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In UConn, the ‘New Big East’ Has Welcomed an Old Power

todayMarch 11, 2021

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When R.J. Cole transferred from Howard to UConn after his sophomore season, he sought to test himself against better competition, move closer to his family and compete on a bigger stage in the Big East Conference.

The chance to play in the Big East tournament at Madison Square Garden is a big opportunity for any men’s basketball player in the league.

“Anybody who’s played basketball has dreamed about playing in the Garden,” Robert Cole, R.J.’s father, said in a phone interview.

While R.J. Cole, a 6-foot-1 redshirt junior point guard from Union, N.J., will making his tournament debut, his school will be making its return. The Huskies will play in their first Big East tournament since 2012 after the school rejoined the conference following seven years in the American Athletic Conference. The Huskies did not play in the 2013 Big East tournament because they were ineligible for postseason play that year.

UConn has a rich tradition in both men’s and women’s basketball. The women’s team — which won its postseason tournament on Monday — has won 11 national championships, while the men’s team has won the 1999 title and three more since, the most in that span.

The men’s program has completed a three-year turnaround under Coach Dan Hurley, whose contract was extended last week through the 2026-27 season. The Huskies are the No. 3 seed in the conference tournament and projected to make their first N.C.A.A. tournament since the 2015-16 season. Creighton is the No. 2 seed and was also projected to make the N.C.A.A. tournament. Seton Hall and Xavier, which lost in the first round to Butler on Wednesday, were on the bubble entering this all-important week.

The league typically does not produce one-and-done talent, but this year it has several stars, including Villanova sophomore forward Jeremiah Robinson-Earl, Seton Hall senior forward Sandro Mamukelashvili and UConn sophomore guard James Bouknight, a projected N.B.A. lottery pick.

When UConn played its last Big East tournament nine years ago, there were 16 basketball schools, five more than it has now. In 2013, the old Big East split apart with the football schools leaving for Power 5 leagues — Syracuse and Louisville are now in the Atlantic Coast Conference while West Virginia is in the Big 12. The “new Big East” regrouped by adding Butler, Creighton and Xavier before the 2013-14 season, and its coaches take pride in it being a basketball-centric league that can compete with conferences that also feature football.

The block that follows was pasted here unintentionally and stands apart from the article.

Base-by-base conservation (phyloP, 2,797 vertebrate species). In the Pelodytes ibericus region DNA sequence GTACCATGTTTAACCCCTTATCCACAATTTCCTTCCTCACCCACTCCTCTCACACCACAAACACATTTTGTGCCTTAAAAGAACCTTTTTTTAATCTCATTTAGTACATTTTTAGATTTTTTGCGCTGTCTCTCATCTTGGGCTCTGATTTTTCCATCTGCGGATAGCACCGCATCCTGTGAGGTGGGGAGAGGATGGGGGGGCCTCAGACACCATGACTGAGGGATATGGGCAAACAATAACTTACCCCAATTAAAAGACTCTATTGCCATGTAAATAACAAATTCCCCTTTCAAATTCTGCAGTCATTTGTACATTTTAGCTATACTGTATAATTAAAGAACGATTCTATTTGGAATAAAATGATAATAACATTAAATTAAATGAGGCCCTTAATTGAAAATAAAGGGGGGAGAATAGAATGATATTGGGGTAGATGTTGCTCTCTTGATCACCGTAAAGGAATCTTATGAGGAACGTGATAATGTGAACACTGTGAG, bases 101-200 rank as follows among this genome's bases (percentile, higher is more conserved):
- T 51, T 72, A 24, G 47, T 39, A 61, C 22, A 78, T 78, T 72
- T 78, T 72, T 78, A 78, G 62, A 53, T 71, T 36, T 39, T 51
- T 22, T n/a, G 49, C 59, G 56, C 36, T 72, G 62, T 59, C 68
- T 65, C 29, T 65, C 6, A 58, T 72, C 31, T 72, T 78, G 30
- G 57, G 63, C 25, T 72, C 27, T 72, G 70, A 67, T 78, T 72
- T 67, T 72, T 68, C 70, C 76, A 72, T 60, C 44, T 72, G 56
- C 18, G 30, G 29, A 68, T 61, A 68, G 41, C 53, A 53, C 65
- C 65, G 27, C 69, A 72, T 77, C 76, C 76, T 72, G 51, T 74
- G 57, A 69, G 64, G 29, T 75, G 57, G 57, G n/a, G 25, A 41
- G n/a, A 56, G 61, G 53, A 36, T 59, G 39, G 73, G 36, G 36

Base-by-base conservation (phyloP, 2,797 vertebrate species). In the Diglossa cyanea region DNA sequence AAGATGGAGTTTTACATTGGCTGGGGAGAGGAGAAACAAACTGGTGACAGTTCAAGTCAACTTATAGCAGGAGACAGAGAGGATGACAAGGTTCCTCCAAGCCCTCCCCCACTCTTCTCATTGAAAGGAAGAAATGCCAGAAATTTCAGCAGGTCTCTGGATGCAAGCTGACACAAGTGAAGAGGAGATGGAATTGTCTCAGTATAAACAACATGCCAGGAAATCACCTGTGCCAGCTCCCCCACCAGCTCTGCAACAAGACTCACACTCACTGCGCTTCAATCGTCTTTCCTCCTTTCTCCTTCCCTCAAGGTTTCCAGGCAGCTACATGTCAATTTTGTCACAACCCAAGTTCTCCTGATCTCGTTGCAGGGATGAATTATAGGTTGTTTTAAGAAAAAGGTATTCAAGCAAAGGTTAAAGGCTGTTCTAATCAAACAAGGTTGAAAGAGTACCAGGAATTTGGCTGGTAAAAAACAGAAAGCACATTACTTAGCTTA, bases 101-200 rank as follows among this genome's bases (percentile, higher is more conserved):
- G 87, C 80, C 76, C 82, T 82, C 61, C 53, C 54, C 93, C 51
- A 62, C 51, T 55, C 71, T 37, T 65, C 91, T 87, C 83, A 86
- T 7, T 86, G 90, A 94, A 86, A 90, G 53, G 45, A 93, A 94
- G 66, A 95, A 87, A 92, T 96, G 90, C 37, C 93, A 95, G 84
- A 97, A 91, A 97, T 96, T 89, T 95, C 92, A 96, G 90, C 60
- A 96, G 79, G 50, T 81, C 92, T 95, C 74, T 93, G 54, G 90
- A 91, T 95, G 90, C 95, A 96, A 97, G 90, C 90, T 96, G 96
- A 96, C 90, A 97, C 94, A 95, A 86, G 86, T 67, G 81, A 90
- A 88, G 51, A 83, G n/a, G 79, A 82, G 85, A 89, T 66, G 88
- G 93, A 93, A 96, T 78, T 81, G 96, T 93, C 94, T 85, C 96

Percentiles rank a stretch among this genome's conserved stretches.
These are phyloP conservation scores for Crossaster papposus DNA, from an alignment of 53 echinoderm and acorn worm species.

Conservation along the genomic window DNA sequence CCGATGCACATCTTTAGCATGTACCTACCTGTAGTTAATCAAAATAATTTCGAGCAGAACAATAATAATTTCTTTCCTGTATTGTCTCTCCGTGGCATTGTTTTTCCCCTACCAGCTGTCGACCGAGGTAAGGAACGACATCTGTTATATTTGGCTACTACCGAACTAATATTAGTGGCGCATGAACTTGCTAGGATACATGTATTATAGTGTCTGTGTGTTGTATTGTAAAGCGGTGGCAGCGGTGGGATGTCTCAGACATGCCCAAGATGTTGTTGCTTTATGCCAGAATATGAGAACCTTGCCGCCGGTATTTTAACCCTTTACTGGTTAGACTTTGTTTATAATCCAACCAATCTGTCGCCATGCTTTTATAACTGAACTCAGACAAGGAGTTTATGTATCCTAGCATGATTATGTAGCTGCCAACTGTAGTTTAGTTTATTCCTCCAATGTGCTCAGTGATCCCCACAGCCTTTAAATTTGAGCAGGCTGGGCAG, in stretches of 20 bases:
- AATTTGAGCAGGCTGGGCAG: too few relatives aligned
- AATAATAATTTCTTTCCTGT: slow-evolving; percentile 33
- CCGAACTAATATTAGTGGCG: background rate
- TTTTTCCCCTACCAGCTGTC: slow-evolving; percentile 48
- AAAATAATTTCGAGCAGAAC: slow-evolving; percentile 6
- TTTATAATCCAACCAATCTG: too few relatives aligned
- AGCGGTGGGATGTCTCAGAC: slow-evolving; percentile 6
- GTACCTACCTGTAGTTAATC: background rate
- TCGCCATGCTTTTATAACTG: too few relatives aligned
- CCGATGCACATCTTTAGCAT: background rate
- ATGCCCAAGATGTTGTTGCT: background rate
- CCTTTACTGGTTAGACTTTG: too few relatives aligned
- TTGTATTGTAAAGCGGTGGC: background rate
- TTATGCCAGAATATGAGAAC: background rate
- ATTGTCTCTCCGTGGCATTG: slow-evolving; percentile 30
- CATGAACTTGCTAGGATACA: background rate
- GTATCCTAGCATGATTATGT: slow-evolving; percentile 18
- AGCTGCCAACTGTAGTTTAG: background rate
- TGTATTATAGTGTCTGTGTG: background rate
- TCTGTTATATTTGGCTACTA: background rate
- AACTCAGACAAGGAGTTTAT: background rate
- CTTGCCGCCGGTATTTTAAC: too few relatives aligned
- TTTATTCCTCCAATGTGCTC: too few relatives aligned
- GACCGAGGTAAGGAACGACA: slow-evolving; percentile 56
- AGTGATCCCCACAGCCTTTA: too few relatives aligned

Hurley, who played for Seton Hall in the mid 1990s, has joked that he played in the “real Big East” — before the current incarnation.

Both new and old the conference has fared well, with its teams winning six national championships since 2000, second only to the A.C.C.’s eight.

Villanova has won two of the last four national titles and was considered a second-tier favorite to contend for another this year before senior point guard Collin Gillespie suffered a season-ending knee injury last week. Still, Villanova won its seventh Big East regular-season title in the reorganized conference and is the No. 1 seed this week.

Because of the pandemic, Huskies fans won’t be able to pack the Garden and raucously support their team the way they did when UConn was originally in the Big East from 1979-2013. Under state health regulations, fans weren’t allowed to attend home games this season, either.

While some conferences are allowing a limited number of fans at their postseason tournaments, the Big East has not sold tickets to the public. The league is giving a limited number of tickets to each team to permit families and guests of student-athletes, coaches and team staff members to attend games.

Robert Cole and his wife, Javicia, plan to attend UConn’s first game Thursday night against DePaul.

“It’s always an added incentive to have the support from your UConn base, but the beauty of this is having the opportunity as a parent to go watch him play through this unbelievable pandemic that has taken a lot of the joy away from watching him play at the highest level,” Robert Cole said.

The Big East received blowback last year when it elected to proceed its conference tournament into a second day on March 12 despite the pandemic’s impact reaching North America and other sports shutting down. No other major conference played games that day.

After holding two games on March 11, the conference decided to have St. John’s and Creighton play the next day — with 200 fans per school. At halftime, the game was called and the tournament canceled.

Big East Commissioner Val Ackerman later called it a “a terrible day for us.” She said the Big East consulted the N.C.A.A. and city health officials in New York before starting the game.

“We made the best call we could’ve made,” she said.

Even after Gov. Andrew M. Cuomo of New York announced last month that limited attendance would be allowed at sporting events in the state, the Big East didn’t feel comfortable allowing the public to buy tickets.

“As New York sporting events start to reopen, we believed it was important to offer access to one of the most prominent events in college sports to those closest to the participants, while striving to protect the health and safety of all involved,” Ackerman said in a statement.

Though they won’t be part of a throng of UConn fans at the Garden this week, the Cole family will be there, with more room to stretch out and enjoy the game.

“Just being in the arena itself is good enough for me,” Robert Cole said.

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